NASA needs to take some advice from Jeff Bezos. Not about launch vehicles, but about vision:

We are stubborn on vision. We are flexible on details.

In the Flexible Path era, NASA has always been flexible on both the vision and the details. That is why the human exploration program is floundering.

Thanks to March Patrons

Very special thanks to the 176 of you out there supporting Main Engine Cut Off on Patreon for the month of March. Your support keeps this blog and podcast going, and most importantly, it keeps it independent.

And a huge thanks to the 28 executive producers of Main Engine Cut Off: Kris, Pat, Matt, Jorge, Brad, Ryan, Jamison, Nadim, Peter, Donald, Lee, Jasper, Chris, Warren, Bob, Brian, Russell, John, Moritz, Tyler, Laszlo, Joel, and six anonymous executive producers. I could not do this without your support, and I am extremely grateful for it.

There are some great perks for those supporting on Patreon, too. At $3 a month, you get access to the MECO Headlines podcast feed—every Friday, I run through the headlines of the week and discuss the stories that didn’t make it into the main show. And at $5 a month, you’ll get advance notice of guest appearances with the ability to contribute questions and topics to the show, and you get access to the Off-Nominal Discord—a place to hang out and discuss all things space.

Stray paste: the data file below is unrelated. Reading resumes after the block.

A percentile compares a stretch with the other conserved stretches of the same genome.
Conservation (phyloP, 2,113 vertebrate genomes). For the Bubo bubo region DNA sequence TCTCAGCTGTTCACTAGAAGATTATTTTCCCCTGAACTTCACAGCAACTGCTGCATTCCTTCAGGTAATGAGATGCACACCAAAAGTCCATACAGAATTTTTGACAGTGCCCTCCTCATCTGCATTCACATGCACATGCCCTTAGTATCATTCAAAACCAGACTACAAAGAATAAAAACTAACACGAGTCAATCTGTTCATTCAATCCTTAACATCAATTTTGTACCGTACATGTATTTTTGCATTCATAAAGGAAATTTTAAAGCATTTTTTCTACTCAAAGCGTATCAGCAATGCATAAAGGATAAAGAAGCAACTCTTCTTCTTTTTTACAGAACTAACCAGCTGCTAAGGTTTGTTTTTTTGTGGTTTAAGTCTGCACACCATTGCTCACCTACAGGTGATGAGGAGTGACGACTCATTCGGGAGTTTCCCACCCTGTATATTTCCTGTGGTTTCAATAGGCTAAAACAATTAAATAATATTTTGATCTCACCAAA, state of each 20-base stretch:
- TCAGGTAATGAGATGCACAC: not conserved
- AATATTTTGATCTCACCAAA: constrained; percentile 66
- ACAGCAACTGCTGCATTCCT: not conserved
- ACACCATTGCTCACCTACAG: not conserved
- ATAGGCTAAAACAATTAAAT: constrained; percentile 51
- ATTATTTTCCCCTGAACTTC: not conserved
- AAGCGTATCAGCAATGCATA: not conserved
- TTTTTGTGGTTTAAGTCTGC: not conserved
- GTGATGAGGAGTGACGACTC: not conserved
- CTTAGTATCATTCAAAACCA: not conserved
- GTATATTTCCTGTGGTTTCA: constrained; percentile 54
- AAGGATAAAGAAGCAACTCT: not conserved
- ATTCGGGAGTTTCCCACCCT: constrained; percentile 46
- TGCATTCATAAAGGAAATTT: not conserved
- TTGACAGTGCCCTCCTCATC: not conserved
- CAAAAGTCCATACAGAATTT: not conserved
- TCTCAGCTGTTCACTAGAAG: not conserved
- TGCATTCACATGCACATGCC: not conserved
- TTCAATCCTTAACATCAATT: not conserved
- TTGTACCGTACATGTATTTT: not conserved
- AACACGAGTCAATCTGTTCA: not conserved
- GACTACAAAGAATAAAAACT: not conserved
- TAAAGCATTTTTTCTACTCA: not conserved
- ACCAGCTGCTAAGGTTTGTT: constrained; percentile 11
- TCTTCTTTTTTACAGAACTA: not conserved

If you want to get in on some of these perks, of if you’re getting some value out of what I do here and just want to send a little value back to help support Main Engine Cut Off, head over to Patreon and do it there.

There are other ways to help support, too: head over to the shop and buy yourself a shirt (a bunch of new ones up this month!) or a pair Rocket Socks, tell a friend, or post a link to something I’m writing or talking about on Twitter or in your favorite subreddit. Spreading the word is an immense help to an independent creator like myself.

Two Weeks Until “The Stick” Gets Its Name

Chris Gebhardt of NASASpaceflight wrote a great rundown of Orbital ATK’s Next Generation Launcher that included this little nugget at the end:

On 16 April 2018 at the Space Symposium in Colorado Springs, Colorado, Orbital ATK will unveil the official name for NGL as well as the engine that has been selected for the cryogenic LOX/LH2 third stage.

The upper stage engine news will be quite interesting, especially in light of the recent Blue Origin news. Blue Origin’s BE-3U was reportedly dropped from the competition a few months back, leaving Aerojet Rocketdyne’s RL10 and ArianeGroup’s Vinci as the finalists. I’m really curious how these two decisions are related, if at all.

SpaceX CRS-14 Carrying Two Important Payloads

There are two payloads on CRS-14 that caught my eye as very important to the future in space.

Multi-use Variable-gravity Platform

First up, Leonard David tells us about an (admittedly small) artificial gravity platform that will be installed permanently on ISS:

Developed by Techshot of Greenville, Indiana, the MVP is a permanent, commercially operated facility onboard the ISS capable of producing artificial gravity in space.